Malaysian Oil Palm Threatens Brazilian Amazon

462 supporters

End of campaign: May 19, 2014

Malaysia's government owned and subsidized oil palm and agrofuel industry -- the scourge of Asia and the world's rainforests -- is continuing to expand, this time into the heart of the Brazilian Amazon. Malaysia‘s Federal Land Development Authority (FELDA) will soon break ground on a joint venture with a Brazilian firm to establish 30,000-100,000 hectares (ha; 75,000 – 250,000 acres) of oil palm plantations in the heart of Brazil's Amazon rainforest.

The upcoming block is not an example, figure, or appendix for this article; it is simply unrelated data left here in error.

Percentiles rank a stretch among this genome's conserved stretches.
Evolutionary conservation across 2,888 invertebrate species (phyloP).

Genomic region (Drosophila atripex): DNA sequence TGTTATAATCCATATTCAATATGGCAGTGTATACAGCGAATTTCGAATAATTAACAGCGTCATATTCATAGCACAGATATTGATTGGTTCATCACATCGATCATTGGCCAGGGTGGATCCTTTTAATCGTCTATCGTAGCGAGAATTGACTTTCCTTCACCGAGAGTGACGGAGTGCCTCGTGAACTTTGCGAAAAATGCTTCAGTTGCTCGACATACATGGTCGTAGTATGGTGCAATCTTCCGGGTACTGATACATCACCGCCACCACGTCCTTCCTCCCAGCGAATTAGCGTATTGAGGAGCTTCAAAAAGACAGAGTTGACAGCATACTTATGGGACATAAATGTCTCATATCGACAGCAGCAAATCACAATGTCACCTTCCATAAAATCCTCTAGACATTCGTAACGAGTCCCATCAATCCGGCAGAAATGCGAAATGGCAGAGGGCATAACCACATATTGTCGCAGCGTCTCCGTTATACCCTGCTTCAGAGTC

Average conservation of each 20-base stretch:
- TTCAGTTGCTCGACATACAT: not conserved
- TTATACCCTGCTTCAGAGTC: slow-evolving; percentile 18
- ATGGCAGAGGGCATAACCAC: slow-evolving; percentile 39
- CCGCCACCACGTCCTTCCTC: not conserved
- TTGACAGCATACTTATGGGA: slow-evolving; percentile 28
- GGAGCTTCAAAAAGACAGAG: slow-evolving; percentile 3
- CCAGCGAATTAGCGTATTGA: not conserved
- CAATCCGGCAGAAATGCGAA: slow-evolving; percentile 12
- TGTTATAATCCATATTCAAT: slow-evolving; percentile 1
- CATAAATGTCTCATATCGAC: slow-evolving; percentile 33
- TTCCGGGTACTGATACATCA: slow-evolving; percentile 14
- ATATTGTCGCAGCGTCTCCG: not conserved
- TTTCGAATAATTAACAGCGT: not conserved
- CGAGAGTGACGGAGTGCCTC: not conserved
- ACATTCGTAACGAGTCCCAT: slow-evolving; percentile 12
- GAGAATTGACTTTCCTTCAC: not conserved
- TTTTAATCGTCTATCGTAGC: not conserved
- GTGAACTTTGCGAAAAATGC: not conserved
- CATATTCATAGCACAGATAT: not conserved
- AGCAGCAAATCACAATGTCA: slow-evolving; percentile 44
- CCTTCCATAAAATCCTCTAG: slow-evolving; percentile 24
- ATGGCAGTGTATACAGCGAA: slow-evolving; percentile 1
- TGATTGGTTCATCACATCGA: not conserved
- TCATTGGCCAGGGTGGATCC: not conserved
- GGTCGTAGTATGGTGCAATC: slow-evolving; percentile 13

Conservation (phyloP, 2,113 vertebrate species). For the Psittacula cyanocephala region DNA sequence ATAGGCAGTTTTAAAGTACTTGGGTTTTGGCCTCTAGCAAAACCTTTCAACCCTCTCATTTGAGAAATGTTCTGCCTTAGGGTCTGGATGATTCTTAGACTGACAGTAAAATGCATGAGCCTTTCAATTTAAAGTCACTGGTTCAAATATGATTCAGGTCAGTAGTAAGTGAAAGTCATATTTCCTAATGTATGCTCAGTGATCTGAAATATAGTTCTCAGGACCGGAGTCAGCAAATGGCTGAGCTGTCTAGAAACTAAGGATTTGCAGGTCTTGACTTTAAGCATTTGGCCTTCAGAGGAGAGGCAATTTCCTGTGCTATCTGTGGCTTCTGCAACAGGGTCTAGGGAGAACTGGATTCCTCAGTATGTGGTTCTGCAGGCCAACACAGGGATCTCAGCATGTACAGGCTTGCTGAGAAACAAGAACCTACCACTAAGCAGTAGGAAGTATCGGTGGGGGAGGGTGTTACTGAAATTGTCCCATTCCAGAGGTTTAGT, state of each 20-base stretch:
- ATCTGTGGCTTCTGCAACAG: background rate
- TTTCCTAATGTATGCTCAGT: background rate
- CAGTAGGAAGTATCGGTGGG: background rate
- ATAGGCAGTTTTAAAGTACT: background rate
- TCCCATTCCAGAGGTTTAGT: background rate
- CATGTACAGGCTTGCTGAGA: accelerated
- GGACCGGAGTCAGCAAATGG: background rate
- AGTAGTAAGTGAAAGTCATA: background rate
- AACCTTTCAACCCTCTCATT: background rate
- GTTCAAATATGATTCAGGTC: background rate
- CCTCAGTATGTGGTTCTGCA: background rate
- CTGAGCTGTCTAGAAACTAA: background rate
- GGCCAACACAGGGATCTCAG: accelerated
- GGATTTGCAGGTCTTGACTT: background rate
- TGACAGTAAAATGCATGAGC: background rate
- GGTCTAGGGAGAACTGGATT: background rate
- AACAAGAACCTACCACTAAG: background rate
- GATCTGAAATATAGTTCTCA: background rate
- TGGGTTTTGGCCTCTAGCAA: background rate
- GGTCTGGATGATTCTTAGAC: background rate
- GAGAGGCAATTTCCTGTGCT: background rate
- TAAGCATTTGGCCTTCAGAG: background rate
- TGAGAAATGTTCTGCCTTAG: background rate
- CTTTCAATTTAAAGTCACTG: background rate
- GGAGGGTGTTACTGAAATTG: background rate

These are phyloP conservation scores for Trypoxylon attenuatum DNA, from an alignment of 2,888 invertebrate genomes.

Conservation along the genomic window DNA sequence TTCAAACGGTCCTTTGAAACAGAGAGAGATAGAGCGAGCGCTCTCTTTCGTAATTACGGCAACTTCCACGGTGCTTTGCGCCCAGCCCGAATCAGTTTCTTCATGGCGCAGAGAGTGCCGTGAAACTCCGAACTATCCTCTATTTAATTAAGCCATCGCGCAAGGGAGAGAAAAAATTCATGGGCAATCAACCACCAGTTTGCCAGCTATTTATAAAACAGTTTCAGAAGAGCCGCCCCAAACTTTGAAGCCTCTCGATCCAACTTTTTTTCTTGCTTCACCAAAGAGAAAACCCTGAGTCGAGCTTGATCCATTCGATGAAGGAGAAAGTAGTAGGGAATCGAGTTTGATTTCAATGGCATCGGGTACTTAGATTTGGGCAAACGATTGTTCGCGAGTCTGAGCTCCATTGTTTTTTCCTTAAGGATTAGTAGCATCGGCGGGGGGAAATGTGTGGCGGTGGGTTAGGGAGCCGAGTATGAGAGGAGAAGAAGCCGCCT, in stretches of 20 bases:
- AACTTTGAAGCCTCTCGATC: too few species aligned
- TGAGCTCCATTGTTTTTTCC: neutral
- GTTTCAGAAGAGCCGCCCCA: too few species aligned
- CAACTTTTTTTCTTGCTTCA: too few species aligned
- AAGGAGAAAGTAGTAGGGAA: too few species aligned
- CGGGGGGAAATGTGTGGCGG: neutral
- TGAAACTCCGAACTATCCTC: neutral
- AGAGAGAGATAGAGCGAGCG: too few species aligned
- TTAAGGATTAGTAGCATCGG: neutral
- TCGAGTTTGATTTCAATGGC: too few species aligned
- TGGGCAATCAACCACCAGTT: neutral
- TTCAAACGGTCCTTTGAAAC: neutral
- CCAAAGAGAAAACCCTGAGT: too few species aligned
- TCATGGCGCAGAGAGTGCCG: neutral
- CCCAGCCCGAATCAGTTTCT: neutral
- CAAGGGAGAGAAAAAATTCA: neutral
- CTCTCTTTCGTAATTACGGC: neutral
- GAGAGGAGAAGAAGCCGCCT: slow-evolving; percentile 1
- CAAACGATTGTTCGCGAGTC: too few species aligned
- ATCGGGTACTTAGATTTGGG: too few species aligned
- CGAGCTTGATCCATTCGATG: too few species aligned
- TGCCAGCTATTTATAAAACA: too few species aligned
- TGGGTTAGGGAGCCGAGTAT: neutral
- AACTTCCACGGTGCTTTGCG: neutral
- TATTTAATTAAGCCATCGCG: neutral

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THIS STILL CURRENT ALERT HAS BEEN UPDATED Malaysia's government owned and subsidized oil palm and agrofuel industry -- the scourge of Asia and the world's rainforests -- is continuing to expand, this time into the heart of the Brazilian Amazon. Malaysia‘s Federal Land Development Authority (FELDA) will soon break ground on a joint venture with a Brazilian firm to establish 30,000-100,000 hectares (ha; 75,000 – 250,000 acres) of oil palm plantations in the heart of Brazil's Amazon rainforest. Similar oil palm development continues to devastate Asia-Pacific's rainforests, and increasingly the world, with some thirty square miles of carbon and biodiversity rich habitat being cleared a day to provide palm oil for the global food and chemical industry as well as agrodiesel for transport. Oil palm agrofuel is heralded as a climate change mitigation measure, yet the rainforest clearance leads to much more carbon release than its production and use avoids. Oil palm hastens regional and global ecosystem collapse. Should oil palm production — in toxic, biologically impoverished monoculture tree plantations — become widely established in the Brazilian Amazon (almost certainly, eventually to fuel cars in the United States) it would be a global ecological tragedy for biodiversity and climate, and a crime against local peoples and humanity. Oil palm plantations will endanger the Amazon's flora and fauna, cause environmental upheaval, and result in drastic cultural change. The initial logging will cause many rare species to go extinct, and toxic waste and runoff will threaten freshwater and marine ecosystems. Malaysian tax dollars, along with subsidies from the World Bank and Asian Development Bank, are to be used to colonize Earth's largest rainforest, on the other side of the world. FELDA is a Malaysian government agency that is accountable to the Prime Minister's Department. Recently Prime Minister Datuk Seri Najib Tun Razak (then Deputy) said Felda Global Ventures Brazil Sdn Bhd would invest some RM25mil (US$7.12mil) for a 70% stake in the project near the Amazon River in Brazil, planting between 3,000 ha and 5,000 ha every year. It is estimated that 2.3 million square kilometers of the Brazilian Amazon are suitable for growing oil palm. FELDA also has some 105,000 ha of oil palm plantation ventures at the expense of primary rainforests in Papua New Guinea and at least 45,000 ha in Indonesia. Large scale biofuel production runs counter to urgently addressing climate change and threatens to cause more deforestation, hunger, human rights abuses, and degradation of soil and water. Global ecological sustainability and local well-being depend critically upon ending all industrial development in the world's remaining old forests -- including plantations, logging, mining and dams. The amount of primary and old growth forests that have been lost has already overshot the carrying capacity of Earth. Globally there are not enough old forests to maintain climatic and hydrological cycles, meet local forest dwellers' needs, and to maintain ecosystems and the biosphere in total. Local peoples must be assisted to fully protect, restore and benefit from intact, standing forests.